Letter to the editor: Government should equalize Social Security hikes
The better off get better off and the less fortunate get less fortunate. Every year the Social Security Administration (SSA) gives us elder people on Social Security a cost-of-living increase, or COLA. It is always in the form of a percentage increase.
I’ve been on Social Security for over 10 years and this is the way it is always done. Also, SSA deducts the fee for being on Medicare. Sometimes it goes up and like last year it dropped a little. But here is the problem. According to the SSA, the average Social Security recipient receives a little over $1,800 per month and they state that the 3.2% we are going to get this year amounts to around $59.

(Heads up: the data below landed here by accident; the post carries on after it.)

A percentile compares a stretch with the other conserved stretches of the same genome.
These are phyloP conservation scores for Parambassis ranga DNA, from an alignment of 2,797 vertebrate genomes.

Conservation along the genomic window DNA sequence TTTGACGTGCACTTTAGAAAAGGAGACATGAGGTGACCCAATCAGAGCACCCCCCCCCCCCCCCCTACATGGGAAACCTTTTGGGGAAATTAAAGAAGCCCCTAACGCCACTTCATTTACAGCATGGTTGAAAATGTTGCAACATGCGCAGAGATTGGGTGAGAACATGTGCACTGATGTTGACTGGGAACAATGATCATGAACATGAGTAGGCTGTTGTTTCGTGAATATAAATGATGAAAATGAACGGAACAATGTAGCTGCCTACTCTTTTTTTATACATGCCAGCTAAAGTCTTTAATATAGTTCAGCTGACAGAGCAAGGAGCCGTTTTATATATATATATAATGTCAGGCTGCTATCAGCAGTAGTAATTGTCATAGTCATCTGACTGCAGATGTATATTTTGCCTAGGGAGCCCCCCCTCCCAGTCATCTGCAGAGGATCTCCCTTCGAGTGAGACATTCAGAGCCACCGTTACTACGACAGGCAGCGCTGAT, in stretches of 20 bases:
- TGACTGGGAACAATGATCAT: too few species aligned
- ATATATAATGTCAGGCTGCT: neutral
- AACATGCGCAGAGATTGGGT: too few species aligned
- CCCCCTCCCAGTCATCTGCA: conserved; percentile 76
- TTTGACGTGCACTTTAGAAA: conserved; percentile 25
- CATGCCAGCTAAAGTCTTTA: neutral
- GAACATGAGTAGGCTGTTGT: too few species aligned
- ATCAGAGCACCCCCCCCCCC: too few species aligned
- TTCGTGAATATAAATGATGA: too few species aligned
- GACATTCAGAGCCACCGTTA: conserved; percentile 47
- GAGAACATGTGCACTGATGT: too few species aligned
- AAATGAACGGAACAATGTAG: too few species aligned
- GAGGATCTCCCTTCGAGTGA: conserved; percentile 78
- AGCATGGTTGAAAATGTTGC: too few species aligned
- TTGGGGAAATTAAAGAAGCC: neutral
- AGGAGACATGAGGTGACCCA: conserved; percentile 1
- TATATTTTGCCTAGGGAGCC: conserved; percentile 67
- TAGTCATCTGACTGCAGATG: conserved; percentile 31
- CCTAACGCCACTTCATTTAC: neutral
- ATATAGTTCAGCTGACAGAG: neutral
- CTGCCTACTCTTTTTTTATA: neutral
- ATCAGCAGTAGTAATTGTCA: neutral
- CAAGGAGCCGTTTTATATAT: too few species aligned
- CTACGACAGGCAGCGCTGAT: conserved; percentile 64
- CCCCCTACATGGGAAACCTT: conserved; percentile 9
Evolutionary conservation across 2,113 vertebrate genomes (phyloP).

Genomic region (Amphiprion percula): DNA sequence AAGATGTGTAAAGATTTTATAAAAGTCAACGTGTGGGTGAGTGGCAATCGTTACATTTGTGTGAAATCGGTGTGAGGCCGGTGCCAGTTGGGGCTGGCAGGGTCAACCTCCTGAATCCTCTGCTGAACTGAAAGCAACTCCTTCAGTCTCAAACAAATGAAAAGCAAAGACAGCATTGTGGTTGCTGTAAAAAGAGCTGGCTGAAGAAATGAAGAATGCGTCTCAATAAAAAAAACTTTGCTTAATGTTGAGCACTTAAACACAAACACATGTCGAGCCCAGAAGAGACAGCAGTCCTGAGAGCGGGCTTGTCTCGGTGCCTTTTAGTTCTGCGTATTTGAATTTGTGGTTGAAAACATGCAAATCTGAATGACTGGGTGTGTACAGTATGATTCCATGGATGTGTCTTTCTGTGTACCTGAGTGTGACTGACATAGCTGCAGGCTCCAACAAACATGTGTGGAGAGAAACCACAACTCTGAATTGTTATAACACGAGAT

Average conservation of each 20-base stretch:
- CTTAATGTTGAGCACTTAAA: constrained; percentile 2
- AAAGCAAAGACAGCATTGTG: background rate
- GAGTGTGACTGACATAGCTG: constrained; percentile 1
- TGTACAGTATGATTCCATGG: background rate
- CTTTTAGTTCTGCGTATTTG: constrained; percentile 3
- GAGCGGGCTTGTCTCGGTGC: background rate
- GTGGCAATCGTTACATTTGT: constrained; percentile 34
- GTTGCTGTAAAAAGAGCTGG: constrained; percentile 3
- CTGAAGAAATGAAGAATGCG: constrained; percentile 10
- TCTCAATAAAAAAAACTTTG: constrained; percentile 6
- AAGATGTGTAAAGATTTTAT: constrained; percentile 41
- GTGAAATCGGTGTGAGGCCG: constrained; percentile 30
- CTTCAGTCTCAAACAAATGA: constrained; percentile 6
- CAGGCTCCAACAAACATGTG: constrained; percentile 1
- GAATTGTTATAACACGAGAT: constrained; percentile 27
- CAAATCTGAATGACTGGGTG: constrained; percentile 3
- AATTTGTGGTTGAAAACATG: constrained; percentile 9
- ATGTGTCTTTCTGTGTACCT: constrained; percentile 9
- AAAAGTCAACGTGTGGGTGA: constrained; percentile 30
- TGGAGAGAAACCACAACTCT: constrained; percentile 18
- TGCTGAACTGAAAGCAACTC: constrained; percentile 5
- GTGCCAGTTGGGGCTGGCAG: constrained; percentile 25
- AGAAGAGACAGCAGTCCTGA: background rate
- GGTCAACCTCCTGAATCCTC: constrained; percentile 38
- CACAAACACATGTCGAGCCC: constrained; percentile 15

Well, if we are supposed to be helping those who are less fortunate, we aren’t. A person getting, let’s say, $1,200 per month will only receive about $38 more while someone who receives $2,400 per month will receive about $77 more per month. Now who do you suppose could use more money, the upper earner or someone struggling to pay the light bill? This has been going on every year since I’ve been receiving Social Security and the gap between those less fortunate and those better off has done nothing but widen.
What should be done is to establish what the average increase would be for the average Social Security receiver, this year about $59, and give the same increase to every recipient equally. For instance, this year lower and higher amount recipients would each get around $59. Wouldn’t this be fair? It wouldn’t cost the country any more money to do this and after many years there might be a more equitable result.
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